Please read this. It’s by David Brooks. It’s worth your time. It might even validate and encourage your own stumbling, which is the only way to walk the path of possibility.
A few select quotes to invite you in:
“…all the people I’ve ever deeply admired are profoundly honest about their own weaknesses. They have identified their core sin, whether it is selfishness, the desperate need for approval, cowardice, hardheartedness or whatever. They have traced how that core sin leads to the behavior that makes them feel ashamed. They have achieved a profound humility, which has best been defined as an intense self-awareness from a position of other-centeredness.”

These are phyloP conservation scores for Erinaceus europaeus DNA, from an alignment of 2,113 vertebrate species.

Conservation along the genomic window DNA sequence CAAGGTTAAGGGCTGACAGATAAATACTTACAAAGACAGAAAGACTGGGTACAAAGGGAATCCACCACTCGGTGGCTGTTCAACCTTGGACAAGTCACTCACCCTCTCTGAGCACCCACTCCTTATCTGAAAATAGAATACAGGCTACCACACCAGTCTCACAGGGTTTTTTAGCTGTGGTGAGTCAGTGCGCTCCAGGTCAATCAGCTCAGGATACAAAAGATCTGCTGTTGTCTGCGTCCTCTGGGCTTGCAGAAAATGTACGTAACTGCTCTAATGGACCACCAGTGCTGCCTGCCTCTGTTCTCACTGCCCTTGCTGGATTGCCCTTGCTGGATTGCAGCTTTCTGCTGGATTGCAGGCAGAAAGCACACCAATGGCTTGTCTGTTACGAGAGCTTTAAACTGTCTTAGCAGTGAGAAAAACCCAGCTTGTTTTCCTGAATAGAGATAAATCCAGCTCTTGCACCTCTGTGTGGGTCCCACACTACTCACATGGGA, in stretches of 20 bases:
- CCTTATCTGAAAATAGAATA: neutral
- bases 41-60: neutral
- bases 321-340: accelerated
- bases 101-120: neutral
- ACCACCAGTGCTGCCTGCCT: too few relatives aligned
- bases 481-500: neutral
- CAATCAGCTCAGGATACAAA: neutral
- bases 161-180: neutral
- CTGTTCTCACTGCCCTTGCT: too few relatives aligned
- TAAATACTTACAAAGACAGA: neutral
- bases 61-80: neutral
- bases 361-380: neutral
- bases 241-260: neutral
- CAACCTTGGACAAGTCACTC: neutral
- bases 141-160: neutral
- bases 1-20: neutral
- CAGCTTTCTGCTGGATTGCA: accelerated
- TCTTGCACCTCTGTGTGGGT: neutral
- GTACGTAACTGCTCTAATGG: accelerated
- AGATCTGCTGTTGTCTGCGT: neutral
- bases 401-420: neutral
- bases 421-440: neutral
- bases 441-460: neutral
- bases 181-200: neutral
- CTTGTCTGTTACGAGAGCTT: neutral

“The people on this road see the moments of suffering as pieces of a larger narrative. They are not really living for happiness, as it is conventionally defined. They see life as a moral drama and feel fulfilled only when they are enmeshed in a struggle on behalf of some ideal.”
“The stumbler doesn’t build her life by being better than others, but by being better than she used to be.”
The moral bucket list http://t.co/vUPBMtBxFY via @nytopinion
— The New York Times (@nytimes) April 13, 2015
DAVID BERRY is the founder of RULE13 Learning. He writes about the complexity of leading in a changing world, especially the parts where he doesn’t handle it very well. If you enjoyed this post someone else might, too. Please pass it along.